Arvin, California: Lost futures, past hopes, deferred promises

Oil well in Arvin, California.

Oil well, Arvin, California, May 31. 2023. Photo by Ivan Sigal (CC BY 4.0)

This article is part of a series by J. Nathan Matias for a 500+ mile bicycle ride in June 2023 that is raising funds for Rising Voices, Global Voices’ endangered/Indigenous language program, and the Central California Environmental Justice Network. Donate to the initiative here

When Francisco Gonzales moved to the town of Arvin, California from the Los Angeles suburbs in 2005, he was captivated by the mountain vistas, the green fields, and orange trees that surround the town. “I thought it would be clean,” he said, pointing to the small housing development where he had invested his retirement savings after decades working as a handyman. Then Francisco points to the oil derrick across the street from him and shrugs. Methane and other gasses. Even standing just a hundred feet from the well, I already have a migraine from the fumes.

Portrait of Francisco Gonzalez in Arvin, CA.

Francisco Gonzalez, Arvin, California, May 31, 2023. Photo by Ivan Sigal (CC BY 4.0)

Today is the first day of a 550-plus mile bicycle storytelling journey that Ivan Sigal and I are taking from Bakersfield to Sacramento and out to the Bay following the route of the 1966 Farmworkers March. Standing in a crossroads town in front of an ailing oil well with a delinquent owner, I can’t help but feel like I’m standing at the junction of lost futures, past hopes, and deferred promises.

If you’ve heard of Arvin California, it’s probably through John Steinbeck’s novel “The Grapes of Wrath”, where Weedpatch Camp was an actual place, known as the Federal Migratory Camp. When the Joad family arrives in California fleeing climate disaster in Oklahoma, Weedpatch camp becomes a brief waypoint in their search for survival and a decent life.

Today, people visit Weedpatch Camp for two reasons. Tourists like us visit the historical site for a glimpse of migrant housing from the Great Depression. Behind locked gates, an indifferent cat strolls through the ghosts of the Dust Bowl like T. S. Eliot’s Bustopher Jones, cat about town. Almost 90 years later, the camp still provides housing for migrant farm workers, offering 88 two-to-four-bedroom homes administered by Kern County.

Listening to Francisco talk about faraway oil well owners, it’s hard not to think of Steinbeck, writing in 1939 about land and power in the Central Valley: “Owners no longer worked on the farms. They farmed on paper. They forgot the land, the smell, the feel of it, and remembered only that they owned it, only what they gained and lost by it.”

Photo of Weedpatch Camp historical site, Arvin, California.

Weedpatch Camp historical site, Arvin, California, May 31, 2023. Photo by Ivan Sigal (CC BY 4.0).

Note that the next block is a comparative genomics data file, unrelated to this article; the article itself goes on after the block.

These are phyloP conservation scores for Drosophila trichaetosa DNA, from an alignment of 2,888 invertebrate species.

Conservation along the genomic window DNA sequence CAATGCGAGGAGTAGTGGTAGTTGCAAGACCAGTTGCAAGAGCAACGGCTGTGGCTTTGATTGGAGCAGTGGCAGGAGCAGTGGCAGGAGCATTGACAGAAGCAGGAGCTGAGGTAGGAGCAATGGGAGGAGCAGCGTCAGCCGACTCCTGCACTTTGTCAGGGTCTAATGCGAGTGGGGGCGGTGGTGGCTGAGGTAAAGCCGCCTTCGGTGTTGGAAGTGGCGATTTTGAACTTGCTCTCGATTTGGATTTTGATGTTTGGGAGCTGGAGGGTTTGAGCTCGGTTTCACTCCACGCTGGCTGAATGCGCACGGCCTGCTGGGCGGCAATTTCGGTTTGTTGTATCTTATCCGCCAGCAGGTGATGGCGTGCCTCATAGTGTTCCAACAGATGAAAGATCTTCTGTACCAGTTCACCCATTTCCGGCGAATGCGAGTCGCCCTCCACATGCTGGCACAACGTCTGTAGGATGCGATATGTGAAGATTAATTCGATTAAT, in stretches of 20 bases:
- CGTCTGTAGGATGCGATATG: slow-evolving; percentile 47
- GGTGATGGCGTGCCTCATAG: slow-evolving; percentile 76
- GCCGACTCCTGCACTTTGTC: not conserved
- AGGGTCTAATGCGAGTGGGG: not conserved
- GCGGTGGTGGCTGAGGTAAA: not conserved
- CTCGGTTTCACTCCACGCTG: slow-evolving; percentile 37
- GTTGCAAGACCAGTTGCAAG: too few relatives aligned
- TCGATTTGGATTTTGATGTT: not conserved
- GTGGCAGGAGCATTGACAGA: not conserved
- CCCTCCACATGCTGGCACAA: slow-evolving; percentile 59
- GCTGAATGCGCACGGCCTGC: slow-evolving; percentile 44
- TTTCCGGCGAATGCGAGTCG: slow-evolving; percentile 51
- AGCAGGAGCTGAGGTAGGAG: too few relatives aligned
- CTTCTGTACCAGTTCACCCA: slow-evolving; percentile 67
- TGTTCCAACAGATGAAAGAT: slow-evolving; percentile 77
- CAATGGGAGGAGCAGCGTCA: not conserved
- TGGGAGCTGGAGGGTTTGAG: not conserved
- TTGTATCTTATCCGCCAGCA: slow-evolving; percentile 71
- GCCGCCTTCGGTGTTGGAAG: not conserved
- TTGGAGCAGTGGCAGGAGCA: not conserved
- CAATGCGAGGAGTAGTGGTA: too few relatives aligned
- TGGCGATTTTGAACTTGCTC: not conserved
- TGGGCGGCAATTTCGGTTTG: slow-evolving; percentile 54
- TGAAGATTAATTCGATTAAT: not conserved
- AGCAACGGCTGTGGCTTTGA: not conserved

Photo of buildings used as housing for migrant workers at Weedpatch Camp, Arvin, California.

Migrant farm workers’ housing at Weedpatch Camp, Arvin, California, May 31, 2023. Photo by Ivan Sigal (CC BY 4.0).

Oil was first discovered in Kern County in 1899, and it became a major source of wealth in the area. Even with the oil reserves declining, the industry still provides over $200 million dollars in taxes to the county and local schools each year. Many well owners extract oil as long as possible, then go bankrupt leaving the State with the costly burden of solving the environmental problems. Many wells, like the one that has leaked dangerous levels of methane into Francisco’s neighborhood, are kept running just enough to avoid cleanup and avoid penalties.

Ivan Sigal in Arvin, California, May 31, 2023. Photo by J. Nathan Matias.

When I ask Francisco about his family, his face glows. Having moved to the US unable to read or write, he got an education, built a life for himself, and with his wife established a life for their children. I share stories about my own immigrant father, and he describes the bittersweet pride he feels for the children who stayed close and the ones who left Arvin to follow opportunity.

Now in his seventies, Francisco is caring for the community and the land where he lives. In the last few years, he has worked with his neighbors alongside the Central California Environmental Justice Network and other organizations to pass an ordinance requiring setback zones between oil wells and schools, residences, other places where fumes might threaten people’s health. The state followed soon after, though the oil industry is contesting the law.

As Ivan and I drop off our rental car on Gasoline Alley and prepare for six days of cycling through the past and future of the Central Valley, it feels right that we’re starting in a junction town at the base of the pass through the Sierra Nevada Mountains that marks the valley’s southern end in art, literature, and logistics.

For dinner, I get a cup of Birria Ramen, a dish that recently migrated from Mexico, the perfect mix of savory carbohydrates for our first 70 miles the next day. Here in Kern County, the past and present, the local and international, live side by side, shaped by climate, history, engineering, and extraordinary force of will— people who come here for a new life, people who measure out their days in balance sheets, and the ones who stay. I can’t wait to learn more.

Read more background about the ride, including its goals and itinerary, at our special coverage page.


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